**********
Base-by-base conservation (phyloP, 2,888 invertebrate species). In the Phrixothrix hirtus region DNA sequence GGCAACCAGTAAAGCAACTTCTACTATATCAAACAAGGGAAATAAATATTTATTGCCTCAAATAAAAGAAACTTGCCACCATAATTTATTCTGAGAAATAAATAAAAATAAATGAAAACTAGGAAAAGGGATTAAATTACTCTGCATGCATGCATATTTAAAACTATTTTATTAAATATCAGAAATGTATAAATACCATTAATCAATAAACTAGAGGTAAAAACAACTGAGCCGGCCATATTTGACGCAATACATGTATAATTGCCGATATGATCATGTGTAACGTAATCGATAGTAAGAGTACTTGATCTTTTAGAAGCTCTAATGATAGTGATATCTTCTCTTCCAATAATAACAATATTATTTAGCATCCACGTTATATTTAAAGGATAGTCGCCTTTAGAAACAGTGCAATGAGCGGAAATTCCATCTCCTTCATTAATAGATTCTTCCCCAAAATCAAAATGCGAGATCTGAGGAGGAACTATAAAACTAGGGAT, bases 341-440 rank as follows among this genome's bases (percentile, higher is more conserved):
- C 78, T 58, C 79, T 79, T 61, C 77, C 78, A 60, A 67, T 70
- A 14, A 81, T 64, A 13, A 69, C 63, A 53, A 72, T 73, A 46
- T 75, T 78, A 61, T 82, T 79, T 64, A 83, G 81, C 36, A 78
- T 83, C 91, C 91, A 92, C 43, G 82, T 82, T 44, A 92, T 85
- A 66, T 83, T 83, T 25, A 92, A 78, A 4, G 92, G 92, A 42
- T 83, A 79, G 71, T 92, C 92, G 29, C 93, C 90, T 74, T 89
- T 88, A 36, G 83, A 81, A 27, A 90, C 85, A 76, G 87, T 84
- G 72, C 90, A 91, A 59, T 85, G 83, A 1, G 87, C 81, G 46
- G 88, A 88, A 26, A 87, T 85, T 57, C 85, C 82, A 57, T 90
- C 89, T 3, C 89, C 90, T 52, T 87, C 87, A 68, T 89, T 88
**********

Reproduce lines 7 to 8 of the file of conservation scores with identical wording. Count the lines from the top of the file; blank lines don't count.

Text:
- T 83, A 79, G 71, T 92, C 92, G 29, C 93, C 90, T 74, T 89
- T 88, A 36, G 83, A 81, A 27, A 90, C 85, A 76, G 87, T 84